There was plenty to agree with when Premier Rachel Notley recently tweeted a picture of a shirt she received with the words ‘Make Racism Wrong Again.’

More than 1,800 others agreed with the message, liking or retweeting it for their own followers.

Of course, racism has always been wrong, but with politics in our province growing increasingly partisan and polarized, many who harbour those ugly views have grown more and more comfortable making racist and bigoted statements publicly. And unfortunately, some politicians – particularly on the right side of the spectrum – aren’t doing enough to condemn these views, especially when these elements show up in their political parties.

That’s a sentiment Notley employed herself recently when calling on United Conservative Leader Jason Kenney to condemn those racist elements supporting his party.

“The question is, why are these folks showing up at these events and feeling as though they are welcome?” she asked after news surfaced that members of the far-right Soldiers of Odin, a group known for spreading hateful views, showed up at a UCP event late last year.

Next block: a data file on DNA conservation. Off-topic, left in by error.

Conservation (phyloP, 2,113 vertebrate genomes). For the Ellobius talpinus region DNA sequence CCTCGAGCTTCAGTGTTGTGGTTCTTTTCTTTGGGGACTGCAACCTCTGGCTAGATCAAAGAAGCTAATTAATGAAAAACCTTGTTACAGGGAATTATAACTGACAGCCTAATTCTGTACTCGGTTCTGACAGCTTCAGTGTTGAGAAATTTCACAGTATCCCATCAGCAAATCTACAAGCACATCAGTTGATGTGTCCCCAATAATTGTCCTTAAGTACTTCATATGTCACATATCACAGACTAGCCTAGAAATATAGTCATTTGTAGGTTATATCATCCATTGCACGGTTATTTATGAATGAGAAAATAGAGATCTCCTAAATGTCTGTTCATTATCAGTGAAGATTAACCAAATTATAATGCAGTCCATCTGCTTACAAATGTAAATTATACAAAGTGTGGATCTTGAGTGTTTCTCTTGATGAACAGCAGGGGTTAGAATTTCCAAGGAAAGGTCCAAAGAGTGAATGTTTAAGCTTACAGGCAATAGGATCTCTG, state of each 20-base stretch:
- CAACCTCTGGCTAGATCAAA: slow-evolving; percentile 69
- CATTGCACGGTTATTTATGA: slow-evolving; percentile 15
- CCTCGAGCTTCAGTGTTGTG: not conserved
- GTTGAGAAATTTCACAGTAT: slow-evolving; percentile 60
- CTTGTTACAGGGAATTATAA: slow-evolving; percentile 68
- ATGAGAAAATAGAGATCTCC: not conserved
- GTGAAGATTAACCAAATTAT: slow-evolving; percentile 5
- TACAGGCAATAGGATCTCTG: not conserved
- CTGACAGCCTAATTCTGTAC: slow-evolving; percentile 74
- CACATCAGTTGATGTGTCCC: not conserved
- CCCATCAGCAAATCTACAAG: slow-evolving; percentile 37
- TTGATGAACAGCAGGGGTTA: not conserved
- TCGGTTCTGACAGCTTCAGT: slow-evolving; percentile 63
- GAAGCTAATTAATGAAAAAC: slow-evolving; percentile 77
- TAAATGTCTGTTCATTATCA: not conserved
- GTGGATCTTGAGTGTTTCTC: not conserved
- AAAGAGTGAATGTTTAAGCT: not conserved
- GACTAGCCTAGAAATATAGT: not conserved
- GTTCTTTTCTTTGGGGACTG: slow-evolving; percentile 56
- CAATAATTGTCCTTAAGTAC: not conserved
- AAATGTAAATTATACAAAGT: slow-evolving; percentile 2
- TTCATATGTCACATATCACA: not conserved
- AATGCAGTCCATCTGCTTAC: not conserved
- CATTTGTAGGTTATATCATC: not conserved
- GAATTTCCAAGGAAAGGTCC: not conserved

“We need to call it out as soon as it happens because we can never let down our guard,” she went on to say at the time.

That’s why it seemed like such a head-scratcher to discover that a local anti-immigrant group that has made headlines for racist statements recently secured a permit from officials with the Alberta government to host a rally at the steps of the provincial legislature.

If Notley and the NDP government want to ‘make racism wrong again,’ one easy way they can begin to do that is ensure groups that promote hateful and racist messages aren’t given permits to rally at the legislature, a place where every Albertan should feel safe, no matter their race, ethnicity or colour. We know it’s unlikely Notley ever saw the permit or gave it her own stamp of approval, but the fact remains the premier’s office has the authority to set the rules for the public use of the legislature to make sure hateful groups aren’t permitted.

Doing so would send a loud message that those views aren’t welcome and would go a long way toward making racism wrong again.